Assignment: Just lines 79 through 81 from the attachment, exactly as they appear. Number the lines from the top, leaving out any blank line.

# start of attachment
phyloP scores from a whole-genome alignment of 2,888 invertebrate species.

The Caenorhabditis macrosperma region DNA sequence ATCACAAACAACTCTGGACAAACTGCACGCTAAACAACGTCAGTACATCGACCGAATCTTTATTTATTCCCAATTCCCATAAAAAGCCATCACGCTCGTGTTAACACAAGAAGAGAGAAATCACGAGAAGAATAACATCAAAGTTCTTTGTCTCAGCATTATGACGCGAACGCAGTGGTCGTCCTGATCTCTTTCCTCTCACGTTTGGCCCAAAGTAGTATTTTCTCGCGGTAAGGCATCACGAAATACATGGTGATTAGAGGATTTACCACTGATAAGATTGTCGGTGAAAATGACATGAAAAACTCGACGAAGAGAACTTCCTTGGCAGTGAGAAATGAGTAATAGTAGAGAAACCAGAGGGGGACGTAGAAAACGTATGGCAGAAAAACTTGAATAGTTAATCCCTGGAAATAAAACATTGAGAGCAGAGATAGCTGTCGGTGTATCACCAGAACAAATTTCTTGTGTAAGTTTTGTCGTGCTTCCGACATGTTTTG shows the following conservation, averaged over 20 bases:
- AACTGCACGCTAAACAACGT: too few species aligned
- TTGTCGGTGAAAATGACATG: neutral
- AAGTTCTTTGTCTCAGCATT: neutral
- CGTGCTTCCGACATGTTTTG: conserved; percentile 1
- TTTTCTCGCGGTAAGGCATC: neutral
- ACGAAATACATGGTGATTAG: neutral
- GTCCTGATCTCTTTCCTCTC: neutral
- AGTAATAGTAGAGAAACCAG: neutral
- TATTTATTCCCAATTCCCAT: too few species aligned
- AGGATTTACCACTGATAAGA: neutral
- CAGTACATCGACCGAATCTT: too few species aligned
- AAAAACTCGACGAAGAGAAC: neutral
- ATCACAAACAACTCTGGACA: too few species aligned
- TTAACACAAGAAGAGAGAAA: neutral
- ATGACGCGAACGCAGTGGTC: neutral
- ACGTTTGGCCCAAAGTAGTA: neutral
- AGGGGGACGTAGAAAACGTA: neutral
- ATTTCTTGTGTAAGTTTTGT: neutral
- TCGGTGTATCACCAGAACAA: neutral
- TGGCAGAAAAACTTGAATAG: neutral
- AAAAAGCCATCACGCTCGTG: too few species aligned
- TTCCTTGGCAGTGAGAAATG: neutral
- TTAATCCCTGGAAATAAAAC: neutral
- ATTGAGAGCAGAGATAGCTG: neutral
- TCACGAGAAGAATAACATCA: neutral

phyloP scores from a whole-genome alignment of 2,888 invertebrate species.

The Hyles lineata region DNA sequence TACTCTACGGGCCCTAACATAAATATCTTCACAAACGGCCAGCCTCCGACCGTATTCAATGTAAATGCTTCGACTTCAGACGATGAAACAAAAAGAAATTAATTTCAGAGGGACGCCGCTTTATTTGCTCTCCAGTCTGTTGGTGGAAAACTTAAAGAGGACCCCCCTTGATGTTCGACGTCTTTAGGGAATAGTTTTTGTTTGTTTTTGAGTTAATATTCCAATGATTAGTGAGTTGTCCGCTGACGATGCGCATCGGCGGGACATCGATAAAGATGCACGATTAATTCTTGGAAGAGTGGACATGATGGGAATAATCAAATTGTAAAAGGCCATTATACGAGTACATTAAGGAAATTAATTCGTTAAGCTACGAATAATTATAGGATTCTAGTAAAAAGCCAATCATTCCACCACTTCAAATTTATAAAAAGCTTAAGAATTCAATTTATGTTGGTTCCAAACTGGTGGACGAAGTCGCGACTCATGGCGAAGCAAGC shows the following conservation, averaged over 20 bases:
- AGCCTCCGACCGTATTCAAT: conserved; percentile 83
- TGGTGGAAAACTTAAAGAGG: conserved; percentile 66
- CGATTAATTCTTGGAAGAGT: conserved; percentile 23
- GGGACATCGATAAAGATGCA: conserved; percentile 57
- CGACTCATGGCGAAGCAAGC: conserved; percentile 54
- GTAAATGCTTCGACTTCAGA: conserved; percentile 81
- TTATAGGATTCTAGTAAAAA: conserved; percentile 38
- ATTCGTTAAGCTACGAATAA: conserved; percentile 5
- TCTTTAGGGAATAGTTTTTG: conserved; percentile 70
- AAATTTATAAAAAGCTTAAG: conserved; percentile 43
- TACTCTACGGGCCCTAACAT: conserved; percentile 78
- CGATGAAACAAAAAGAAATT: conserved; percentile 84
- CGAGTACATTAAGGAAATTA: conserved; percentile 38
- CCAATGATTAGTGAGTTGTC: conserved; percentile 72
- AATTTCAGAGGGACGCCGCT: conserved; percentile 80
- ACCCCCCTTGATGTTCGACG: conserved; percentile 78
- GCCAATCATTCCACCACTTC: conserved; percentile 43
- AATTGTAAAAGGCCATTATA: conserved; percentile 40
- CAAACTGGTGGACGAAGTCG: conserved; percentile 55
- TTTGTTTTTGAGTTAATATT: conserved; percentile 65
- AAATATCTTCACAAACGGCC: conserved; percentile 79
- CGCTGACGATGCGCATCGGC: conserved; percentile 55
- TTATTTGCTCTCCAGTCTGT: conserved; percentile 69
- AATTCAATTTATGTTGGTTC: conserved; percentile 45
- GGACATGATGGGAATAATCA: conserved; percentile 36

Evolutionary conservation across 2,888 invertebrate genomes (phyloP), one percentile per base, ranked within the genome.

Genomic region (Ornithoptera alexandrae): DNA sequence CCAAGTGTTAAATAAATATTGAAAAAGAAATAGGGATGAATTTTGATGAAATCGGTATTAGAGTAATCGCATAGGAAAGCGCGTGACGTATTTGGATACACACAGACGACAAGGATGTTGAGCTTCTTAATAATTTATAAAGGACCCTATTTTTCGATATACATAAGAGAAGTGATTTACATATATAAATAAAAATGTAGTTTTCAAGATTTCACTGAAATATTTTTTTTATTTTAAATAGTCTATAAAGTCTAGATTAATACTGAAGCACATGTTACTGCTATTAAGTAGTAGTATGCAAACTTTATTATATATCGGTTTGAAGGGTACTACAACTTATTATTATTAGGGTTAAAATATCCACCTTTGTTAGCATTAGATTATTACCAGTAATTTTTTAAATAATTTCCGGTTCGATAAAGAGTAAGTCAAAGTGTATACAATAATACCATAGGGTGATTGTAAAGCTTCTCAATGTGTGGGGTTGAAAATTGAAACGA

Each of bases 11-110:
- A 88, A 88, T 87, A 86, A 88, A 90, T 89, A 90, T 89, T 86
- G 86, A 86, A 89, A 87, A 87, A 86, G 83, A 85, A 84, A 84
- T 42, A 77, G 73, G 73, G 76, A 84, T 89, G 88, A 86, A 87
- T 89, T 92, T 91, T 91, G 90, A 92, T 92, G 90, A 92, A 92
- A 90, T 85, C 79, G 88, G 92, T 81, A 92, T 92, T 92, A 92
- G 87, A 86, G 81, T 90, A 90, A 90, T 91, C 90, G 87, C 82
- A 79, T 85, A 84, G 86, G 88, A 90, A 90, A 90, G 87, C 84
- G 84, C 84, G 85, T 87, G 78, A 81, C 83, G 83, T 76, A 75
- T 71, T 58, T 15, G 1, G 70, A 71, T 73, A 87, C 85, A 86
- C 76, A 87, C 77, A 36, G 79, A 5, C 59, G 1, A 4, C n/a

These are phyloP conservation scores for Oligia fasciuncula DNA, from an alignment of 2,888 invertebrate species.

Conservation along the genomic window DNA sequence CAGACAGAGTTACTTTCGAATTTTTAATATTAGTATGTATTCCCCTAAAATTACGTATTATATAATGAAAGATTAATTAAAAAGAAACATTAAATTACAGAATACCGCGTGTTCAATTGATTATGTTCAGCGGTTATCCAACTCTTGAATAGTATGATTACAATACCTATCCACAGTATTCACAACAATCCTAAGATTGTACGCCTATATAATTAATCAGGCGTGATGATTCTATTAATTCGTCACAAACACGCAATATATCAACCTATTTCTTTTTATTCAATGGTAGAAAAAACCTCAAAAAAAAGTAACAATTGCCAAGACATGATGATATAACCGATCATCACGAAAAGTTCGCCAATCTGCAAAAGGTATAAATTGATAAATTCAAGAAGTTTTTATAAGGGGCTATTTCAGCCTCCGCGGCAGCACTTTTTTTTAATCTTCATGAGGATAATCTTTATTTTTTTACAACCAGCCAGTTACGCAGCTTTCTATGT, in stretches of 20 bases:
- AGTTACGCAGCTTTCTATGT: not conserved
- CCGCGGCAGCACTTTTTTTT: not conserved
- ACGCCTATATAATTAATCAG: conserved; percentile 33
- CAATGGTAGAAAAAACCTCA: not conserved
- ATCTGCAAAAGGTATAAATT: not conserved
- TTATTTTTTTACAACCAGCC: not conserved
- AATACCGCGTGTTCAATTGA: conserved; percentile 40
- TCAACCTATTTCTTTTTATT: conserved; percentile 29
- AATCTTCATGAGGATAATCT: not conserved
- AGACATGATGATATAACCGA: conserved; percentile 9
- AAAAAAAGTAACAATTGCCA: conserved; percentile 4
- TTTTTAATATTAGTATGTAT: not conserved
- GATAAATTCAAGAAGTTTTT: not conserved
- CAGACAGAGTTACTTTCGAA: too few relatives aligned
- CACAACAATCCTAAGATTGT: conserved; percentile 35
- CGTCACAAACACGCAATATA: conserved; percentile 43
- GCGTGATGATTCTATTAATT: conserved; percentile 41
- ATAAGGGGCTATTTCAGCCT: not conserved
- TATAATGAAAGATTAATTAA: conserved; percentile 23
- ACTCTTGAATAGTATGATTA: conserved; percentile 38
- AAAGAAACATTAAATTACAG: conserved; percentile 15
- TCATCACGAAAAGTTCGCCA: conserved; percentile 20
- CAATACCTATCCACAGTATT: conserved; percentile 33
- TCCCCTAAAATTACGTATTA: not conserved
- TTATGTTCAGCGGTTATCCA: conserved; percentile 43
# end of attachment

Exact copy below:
- AGACATGATGATATAACCGA: conserved; percentile 9
- AAAAAAAGTAACAATTGCCA: conserved; percentile 4
- TTTTTAATATTAGTATGTAT: not conserved